Seattle-Tacoma Int’l Invests in Data Management Upgrade

Seattle-Tacoma Int’l Invests in Data Management Upgrade
Jodi Richards
Published in: 

When Seattle-Tacoma International Airport (SEA) implemented operations management software a few short years ago, Safety Management Systems Specialist Adam Varo saw tremendous opportunities for broader applications. Varo and the Safety Management Systems team recognized the platform’s capabilities and knew it could be leveraged to provide benefits throughout the busy Washington airport. 

“I started working on building some things like data collection tools that would replace the way we’ve been doing it in spreadsheets to capture similar bits of information,” Varo recalls. “The more I worked with that, the more we found other ways to use it.”

Specialists at Veoci, the software developer SEA began working with in mid-2020, note that too often, large organizations such as airports store critical data departmentally, which means information is not easily accessible or usable enterprise-wide. “All the different departments have their own different types of software and processes, and everything becomes siloed,” explains Veoci Solutions Manager Alex Nguyen. “As an airport, there’s a lot of information sharing going on—or ideally, there should be.”


Airport-wide Data Management

Seattle-Tacoma (WA) Int’l Airport

Airport Operations Management

Project Timeline: Ongoing, beginning in mid-2020

Key Benefits: Facilitating flow of data between departments; providing access to real-time information; complying with new FAA requirements for Safety Management Systems

The biggest issue with multi-departmental airport functions, continues Nguyen, is that each uses special programs unique to its role. Veoci software provides tools that can be specified and customized to each department’s needs, while still being accessible to other users airport-wide. The company’s airport operations management software is a cloud-based solution designed to automate data collection, sharing and reporting in a seamless and secure manner. 

Since SEA started to work with the Veoci program, Varo and the Safety Management Systems team have developed new forms and uses, and they’re still finding new applications for the system. “We’re always tweaking and adjusting, adding new things all the time,” he comments.

Standardized Systems

Consolidating legacy platforms and processes into one management software system provides the airport with multiple benefits, including the ability to track Part 139 compliance, wildlife incidents, security operations and compliance, citations, pest management, dining/retail concessions and more. “We started using it for more and more things in the Safety Management Systems team, and now we use it for most of what we do,” Varo reports.

“SEA is a great example of an airport using our software/tools to modernize their processes across the entire facility,” Nguyen observes.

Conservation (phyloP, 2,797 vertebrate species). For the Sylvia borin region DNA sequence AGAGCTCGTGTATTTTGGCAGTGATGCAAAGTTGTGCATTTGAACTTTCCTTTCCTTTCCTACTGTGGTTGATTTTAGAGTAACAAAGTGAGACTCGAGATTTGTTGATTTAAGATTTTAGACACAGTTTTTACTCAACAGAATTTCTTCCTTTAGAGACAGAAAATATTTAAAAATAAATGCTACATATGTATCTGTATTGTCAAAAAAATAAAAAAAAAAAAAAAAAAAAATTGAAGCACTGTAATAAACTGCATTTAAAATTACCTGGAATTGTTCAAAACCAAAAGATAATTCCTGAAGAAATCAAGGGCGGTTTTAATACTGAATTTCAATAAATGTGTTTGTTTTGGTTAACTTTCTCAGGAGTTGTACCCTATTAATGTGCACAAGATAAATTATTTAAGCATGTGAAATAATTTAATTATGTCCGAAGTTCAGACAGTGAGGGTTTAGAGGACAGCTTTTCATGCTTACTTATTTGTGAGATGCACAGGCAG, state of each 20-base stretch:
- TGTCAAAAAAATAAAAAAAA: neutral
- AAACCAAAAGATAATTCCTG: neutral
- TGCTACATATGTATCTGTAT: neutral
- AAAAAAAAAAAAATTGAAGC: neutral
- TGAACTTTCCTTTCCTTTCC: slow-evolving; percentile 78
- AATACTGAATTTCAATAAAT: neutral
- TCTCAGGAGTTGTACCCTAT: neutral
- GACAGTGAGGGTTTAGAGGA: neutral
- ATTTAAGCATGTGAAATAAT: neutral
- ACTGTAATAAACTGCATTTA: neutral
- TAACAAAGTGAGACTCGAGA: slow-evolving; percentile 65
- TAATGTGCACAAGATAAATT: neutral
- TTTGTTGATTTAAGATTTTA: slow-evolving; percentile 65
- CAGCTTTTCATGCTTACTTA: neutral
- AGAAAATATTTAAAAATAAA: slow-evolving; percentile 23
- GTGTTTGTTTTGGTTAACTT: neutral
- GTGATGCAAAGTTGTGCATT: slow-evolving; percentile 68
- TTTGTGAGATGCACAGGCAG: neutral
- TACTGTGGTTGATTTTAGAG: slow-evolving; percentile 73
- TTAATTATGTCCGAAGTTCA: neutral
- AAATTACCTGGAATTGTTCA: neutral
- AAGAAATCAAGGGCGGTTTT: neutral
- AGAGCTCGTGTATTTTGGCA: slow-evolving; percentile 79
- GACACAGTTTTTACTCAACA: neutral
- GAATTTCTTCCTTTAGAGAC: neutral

“Before we started using the platform, we had a lot of different locations where files were stored and different formats they were stored in,” Varo recalls, noting that data ranged from spreadsheets and PowerPoint presentations to Word documents and old-school paper records. “It was kind of all over the place.”

Digitally collecting information allows the airport to centralize it and also standardize data as it is entered. Varo notes that various employees might refer to a vendor or stakeholder many different ways, and thus record its name differently. “Now, we can control that input so it’s always the same, and then use that as a data point for analysis,” he explains. “It’s a big, big plus for us.”

Throughout the airport, a standardized data collection program such as Veoci allows information to be shared in a consistent, collocated and current manner, Nguyen adds. Digitizing data in a single format allows SEA to produce reports, automate notifications and spend less time performing redundant tasks. “Having a standard system helps the entire airport interact and share information,” he summarizes, noting that data in the program can be filtered as needed and exported to reports with summaries and charts. “Being able to quickly pull information from existing processes reduces redundancy and ensures accuracy.”

Varo says that data continuity is important for SEA, and this platform ensures information is being captured in the same way and in the same location across the entire organization. “I know where to go for data,” he says. “I don’t have to go to multiple places to find the information I need.”

Having current information is also valuable. “When the team goes out to do inspections in the field, the data is going into the system in real time. That’s very useful,” he emphasizes.

Previously, airfield inspections and recording information about foreign object debris involved staff members with clipboards and cameras. After taking notes and snapping pictures, they would then have to fill out spreadsheets and send multiple emails to affected departments. Instead, Varo and the Safety Management Systems team created a form for inspectors to capture such data on a handheld device. “And they don’t have to send it to anyone—it is immediately available once they put it in the system,” he says.